We were told that the Left’s concern over gay marriage was about wanting to expand specific, concrete benefits entailed by the marriage certificate to homosexuals. Foremost amongst these benefits, at least as far as rhetoric was concerned, was hospital visitation rights. In his 2008 Presidential acceptance speech, Obama said: “I know there are differences on same-sex marriage, but surely we can agree that our gay and lesbian brothers and sisters deserve to visit the person they love in a hospital . . .”
To be perfectly clear, I do sympathize with this concern. No matter how you feel about post-modern gay and lesbian subcultures, denying them the right to see each other in the hospital is pointlessly cruel. And it has happened.
Bu if that was the primary motivation behind the push to institutionalize gay marriage, then why did we not hear more about HB 2730, a bill passed in Virginia in 2007 which expanded hospital visitation rights to everyone, allowing patients to identify anyone they’d like as next of kin? It’s not just that HB 2730 revealed that marriage was an unnecessary means to achieve the ends gay marriage advocates claimed to be motivated by. HB 2730 not only helped many heterosexuals at the same time that it helped gays and lesbians, it helped gays and lesbians with respect to hospital visitation rights more than gay marriage has. Why do I say that?
First, because gays and lesbians are more likely to move away from unsupportive families or cities and thus have no “next of kin” living near them; second, because lesbians and especially gays are much less likely to marry than heterosexuals. Thus, many heterosexuals and homosexuals still cannot allow the only “family” they have to visit them in the hospital; gay marriage improved this issue for only about one fifth of three percent of the American population (or about 0.7%, the percentage that is both gay and married). So there are still countless heterosexuals and countless homosexuals who would benefit from laws like HB 2730, for exactly the same reasons married homosexuals were supposed to have benefited from legally recognized gay marriage.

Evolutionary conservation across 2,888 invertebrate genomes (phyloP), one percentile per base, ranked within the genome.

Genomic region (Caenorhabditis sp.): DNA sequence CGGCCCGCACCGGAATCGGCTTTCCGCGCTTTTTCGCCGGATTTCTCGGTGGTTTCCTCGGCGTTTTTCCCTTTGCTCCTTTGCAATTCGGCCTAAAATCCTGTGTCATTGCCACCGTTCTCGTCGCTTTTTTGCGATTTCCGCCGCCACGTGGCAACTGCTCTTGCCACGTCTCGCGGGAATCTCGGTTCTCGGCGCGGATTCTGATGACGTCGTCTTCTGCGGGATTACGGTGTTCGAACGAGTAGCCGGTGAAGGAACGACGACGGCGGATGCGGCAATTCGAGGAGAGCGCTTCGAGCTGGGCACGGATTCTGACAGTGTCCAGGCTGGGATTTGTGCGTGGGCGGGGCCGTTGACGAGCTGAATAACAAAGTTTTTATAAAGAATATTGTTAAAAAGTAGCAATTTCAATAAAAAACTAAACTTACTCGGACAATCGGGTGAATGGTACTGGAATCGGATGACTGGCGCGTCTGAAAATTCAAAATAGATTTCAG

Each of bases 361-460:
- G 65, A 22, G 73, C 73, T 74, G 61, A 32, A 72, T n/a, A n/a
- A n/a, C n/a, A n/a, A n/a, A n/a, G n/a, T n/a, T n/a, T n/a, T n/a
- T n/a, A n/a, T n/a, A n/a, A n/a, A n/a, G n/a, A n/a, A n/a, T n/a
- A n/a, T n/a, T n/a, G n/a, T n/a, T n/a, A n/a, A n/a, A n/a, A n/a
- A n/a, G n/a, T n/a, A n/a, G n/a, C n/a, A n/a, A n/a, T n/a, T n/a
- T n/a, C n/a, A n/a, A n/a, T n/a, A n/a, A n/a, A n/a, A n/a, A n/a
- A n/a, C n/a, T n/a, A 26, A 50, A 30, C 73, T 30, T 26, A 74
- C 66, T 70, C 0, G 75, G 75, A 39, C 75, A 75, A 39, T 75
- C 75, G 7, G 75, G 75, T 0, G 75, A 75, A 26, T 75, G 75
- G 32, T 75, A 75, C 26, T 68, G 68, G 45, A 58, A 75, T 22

Now, tell me: has anyone heard the Left continue expressing any concern about hospital visitation rights now that formally recognized gay marriage has solved it for a fraction of a fraction of the populations that suffer because of it?
In fact, looking back, it is apparent that the ability to paint gay marriage as a necessary response to gays’ and lesbians’ inability to visit each other in hospitals was instrumental in pitching the idea to the American public.
And that makes me wonder: what if the left wasn’t interested in solving that issue, because it would take away one of gay marriage’s strongest selling points? If we solved the issue of hospital visitation, it would take away the left’s ability to portray gay marriage as a simple question of basic compassion and its critics as heartless. The justification for grandstanding moral posturing would disappear, and gay marriage would have even less popular appeal. What if the left was fine with allowing people to keep suffering in order to stop that from happening, to aid in the effort to push gay marriage through?